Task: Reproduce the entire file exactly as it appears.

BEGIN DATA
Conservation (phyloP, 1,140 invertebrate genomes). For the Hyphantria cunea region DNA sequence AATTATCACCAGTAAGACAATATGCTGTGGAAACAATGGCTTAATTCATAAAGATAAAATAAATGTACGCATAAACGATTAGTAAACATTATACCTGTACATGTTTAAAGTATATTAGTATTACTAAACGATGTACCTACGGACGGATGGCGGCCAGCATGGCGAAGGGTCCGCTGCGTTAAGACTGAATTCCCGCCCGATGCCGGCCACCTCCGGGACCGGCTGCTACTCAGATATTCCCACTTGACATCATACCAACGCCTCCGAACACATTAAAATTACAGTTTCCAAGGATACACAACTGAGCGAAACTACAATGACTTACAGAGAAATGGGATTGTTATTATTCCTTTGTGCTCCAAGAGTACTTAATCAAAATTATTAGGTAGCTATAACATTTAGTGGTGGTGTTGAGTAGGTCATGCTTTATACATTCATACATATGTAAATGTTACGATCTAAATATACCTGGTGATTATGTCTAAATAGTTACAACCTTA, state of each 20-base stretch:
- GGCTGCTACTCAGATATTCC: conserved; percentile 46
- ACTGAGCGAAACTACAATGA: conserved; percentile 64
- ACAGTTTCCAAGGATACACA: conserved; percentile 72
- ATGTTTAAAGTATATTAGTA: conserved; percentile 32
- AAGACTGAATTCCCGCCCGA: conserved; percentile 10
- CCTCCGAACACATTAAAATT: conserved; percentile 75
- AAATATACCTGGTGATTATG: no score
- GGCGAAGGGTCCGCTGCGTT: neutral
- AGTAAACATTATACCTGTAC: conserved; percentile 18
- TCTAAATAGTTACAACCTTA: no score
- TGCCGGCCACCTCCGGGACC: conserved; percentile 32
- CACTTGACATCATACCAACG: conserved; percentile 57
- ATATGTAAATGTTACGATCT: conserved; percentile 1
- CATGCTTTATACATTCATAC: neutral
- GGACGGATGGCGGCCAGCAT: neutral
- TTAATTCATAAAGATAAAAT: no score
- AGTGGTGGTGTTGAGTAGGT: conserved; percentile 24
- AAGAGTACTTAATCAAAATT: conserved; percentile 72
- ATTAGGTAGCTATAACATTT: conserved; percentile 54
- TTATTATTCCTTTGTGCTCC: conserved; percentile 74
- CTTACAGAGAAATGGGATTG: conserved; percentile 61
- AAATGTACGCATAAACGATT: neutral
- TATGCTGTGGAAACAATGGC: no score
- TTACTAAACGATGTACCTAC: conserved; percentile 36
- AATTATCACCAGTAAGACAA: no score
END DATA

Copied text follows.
Conservation (phyloP, 1,140 invertebrate genomes). For the Hyphantria cunea region DNA sequence AATTATCACCAGTAAGACAATATGCTGTGGAAACAATGGCTTAATTCATAAAGATAAAATAAATGTACGCATAAACGATTAGTAAACATTATACCTGTACATGTTTAAAGTATATTAGTATTACTAAACGATGTACCTACGGACGGATGGCGGCCAGCATGGCGAAGGGTCCGCTGCGTTAAGACTGAATTCCCGCCCGATGCCGGCCACCTCCGGGACCGGCTGCTACTCAGATATTCCCACTTGACATCATACCAACGCCTCCGAACACATTAAAATTACAGTTTCCAAGGATACACAACTGAGCGAAACTACAATGACTTACAGAGAAATGGGATTGTTATTATTCCTTTGTGCTCCAAGAGTACTTAATCAAAATTATTAGGTAGCTATAACATTTAGTGGTGGTGTTGAGTAGGTCATGCTTTATACATTCATACATATGTAAATGTTACGATCTAAATATACCTGGTGATTATGTCTAAATAGTTACAACCTTA, state of each 20-base stretch:
- GGCTGCTACTCAGATATTCC: conserved; percentile 46
- ACTGAGCGAAACTACAATGA: conserved; percentile 64
- ACAGTTTCCAAGGATACACA: conserved; percentile 72
- ATGTTTAAAGTATATTAGTA: conserved; percentile 32
- AAGACTGAATTCCCGCCCGA: conserved; percentile 10
- CCTCCGAACACATTAAAATT: conserved; percentile 75
- AAATATACCTGGTGATTATG: no score
- GGCGAAGGGTCCGCTGCGTT: neutral
- AGTAAACATTATACCTGTAC: conserved; percentile 18
- TCTAAATAGTTACAACCTTA: no score
- TGCCGGCCACCTCCGGGACC: conserved; percentile 32
- CACTTGACATCATACCAACG: conserved; percentile 57
- ATATGTAAATGTTACGATCT: conserved; percentile 1
- CATGCTTTATACATTCATAC: neutral
- GGACGGATGGCGGCCAGCAT: neutral
- TTAATTCATAAAGATAAAAT: no score
- AGTGGTGGTGTTGAGTAGGT: conserved; percentile 24
- AAGAGTACTTAATCAAAATT: conserved; percentile 72
- ATTAGGTAGCTATAACATTT: conserved; percentile 54
- TTATTATTCCTTTGTGCTCC: conserved; percentile 74
- CTTACAGAGAAATGGGATTG: conserved; percentile 61
- AAATGTACGCATAAACGATT: neutral
- TATGCTGTGGAAACAATGGC: no score
- TTACTAAACGATGTACCTAC: conserved; percentile 36
- AATTATCACCAGTAAGACAA: no score